What property bubble? Belgrade renters still cramped

Other News Materials 28 November 2008 05:53 (UTC +04:00)

When web designer Petar Jakovljevic found a cramped two-bedroom apartment close to downtown Belgrade for 70,000 euros (90,000 dollars), he jumped at the chance, dpa reported.

It was a good deal in Serbia, where a severe housing shortage is keeping the capital's apartment prices at levels similar to the Paris suburbs while the average Serbian earns less than 400 euros (500 dollars) a month.

Jakovljevic, who has a wife and small child, also considered a larger, old apartment on the run-down Balkan city's outskirts that was selling for the same price per square meter.

In the end, they chose the new 35-square-metre flat with elevator and central heating, thinking it's the better investment.

"I think I was extremely lucky," said Jakovljevic, 38.

Even as the global financial crisis hits Serbia and apartment prices in neighbouring countries tumble, many Serbs are still prepared pay hundreds of thousands of euros for a downtown Belgrade property.

Experts say the city of 2.1 million lacks some 100,000 apartments and its housing market is narrow and poorly regulated.

Meanwhile, financing improved as foreign banks set up shop in Serbia after the Balkan wars of the 1990s and gave out home loans, albeit it high interest rates.

Prices range up to 4,000 euros (5,200 dollars) per square metre for the most desirable new apartments in the posh New Belgrade district. But downtown places - often in crumbling early 20th- century walk-ups without central heating - are not far behind.

Even in the ugly, communist-era housing projects on the outskirts, prices are rarely much lower.

Renting an apartment in Belgrade at a reasonable price is hard work at the best of times. In September and October, when university students return, it borders on the impossible.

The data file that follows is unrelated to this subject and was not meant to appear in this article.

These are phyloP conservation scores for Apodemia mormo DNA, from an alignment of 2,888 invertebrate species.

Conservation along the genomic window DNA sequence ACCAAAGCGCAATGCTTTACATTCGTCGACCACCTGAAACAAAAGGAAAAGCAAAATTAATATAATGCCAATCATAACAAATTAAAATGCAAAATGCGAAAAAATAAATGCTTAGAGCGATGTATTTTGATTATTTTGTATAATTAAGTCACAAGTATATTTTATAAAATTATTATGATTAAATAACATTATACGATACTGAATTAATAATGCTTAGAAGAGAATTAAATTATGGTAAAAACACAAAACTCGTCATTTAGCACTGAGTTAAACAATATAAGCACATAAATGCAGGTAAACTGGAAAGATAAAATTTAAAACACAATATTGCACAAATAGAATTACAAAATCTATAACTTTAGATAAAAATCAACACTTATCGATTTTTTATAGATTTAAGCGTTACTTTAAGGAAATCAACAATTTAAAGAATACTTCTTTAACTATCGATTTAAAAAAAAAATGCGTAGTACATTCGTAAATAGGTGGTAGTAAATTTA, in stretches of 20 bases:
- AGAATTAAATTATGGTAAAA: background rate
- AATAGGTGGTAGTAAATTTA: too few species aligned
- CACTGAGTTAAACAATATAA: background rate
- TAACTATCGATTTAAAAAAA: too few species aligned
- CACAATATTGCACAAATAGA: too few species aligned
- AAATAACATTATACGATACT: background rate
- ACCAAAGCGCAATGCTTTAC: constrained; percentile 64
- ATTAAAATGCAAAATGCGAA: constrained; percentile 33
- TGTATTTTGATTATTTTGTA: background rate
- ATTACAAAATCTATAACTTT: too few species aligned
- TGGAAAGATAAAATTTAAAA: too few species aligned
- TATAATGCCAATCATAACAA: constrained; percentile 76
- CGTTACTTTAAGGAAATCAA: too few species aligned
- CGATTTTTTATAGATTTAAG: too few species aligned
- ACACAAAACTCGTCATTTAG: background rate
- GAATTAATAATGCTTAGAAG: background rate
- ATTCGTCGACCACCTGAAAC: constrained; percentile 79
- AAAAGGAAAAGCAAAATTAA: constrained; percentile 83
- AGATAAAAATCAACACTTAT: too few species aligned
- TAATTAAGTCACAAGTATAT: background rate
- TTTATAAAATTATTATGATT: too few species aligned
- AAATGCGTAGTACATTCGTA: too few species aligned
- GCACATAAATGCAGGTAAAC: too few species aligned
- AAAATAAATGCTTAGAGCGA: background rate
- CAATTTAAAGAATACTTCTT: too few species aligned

Tighter credit and falling real-estate prices in the rest of eastern Europe have raised hopes this year among potential buyers that Belgrade will become cheaper terrain, too.

Experts at the Colliers International real estate agency say that's unlikely because of housing shortage.

"Due to the global crisis, there will be less building, because investors will have difficulty getting the money. So demand and supply will not be  significantly different," said Jovica Jankovic, head of Colliers' Belgrade office.

In contrast, apartment prices in neighbouring Croatia and Bosnia have fallen by 10 to 20 per cent.

In Podgorica, capital of Montenegro, prices have halved since a bubble spurred by Russian real -estate investors popped.

Housing in the Hungarian capital Budapest, a higher-earning city than Belgrade, goes for about 1,200 euros per square meter.

To buy his place in Belgrade's Vracar district, Jakovljevic scraped up savings, borrowed money privately and sold some family land. He couldn't get a loan because he is not permanently employed.

"Furnishing will now have to wait, because I'm broke," he said in an interview.

For many, however, owning an apartment in Belgrade will remain an unfulfilled wish.

"I have no idea how people who work for 400 euros a month manage to buy apartments for half a million euros," said Milos, a translator and journalist who asked that his last name not be used.

"I've worked my whole life, sometimes two or three jobs, and I still rent a two-room apartment in a suburb where me, my wife and two teen-age sons live."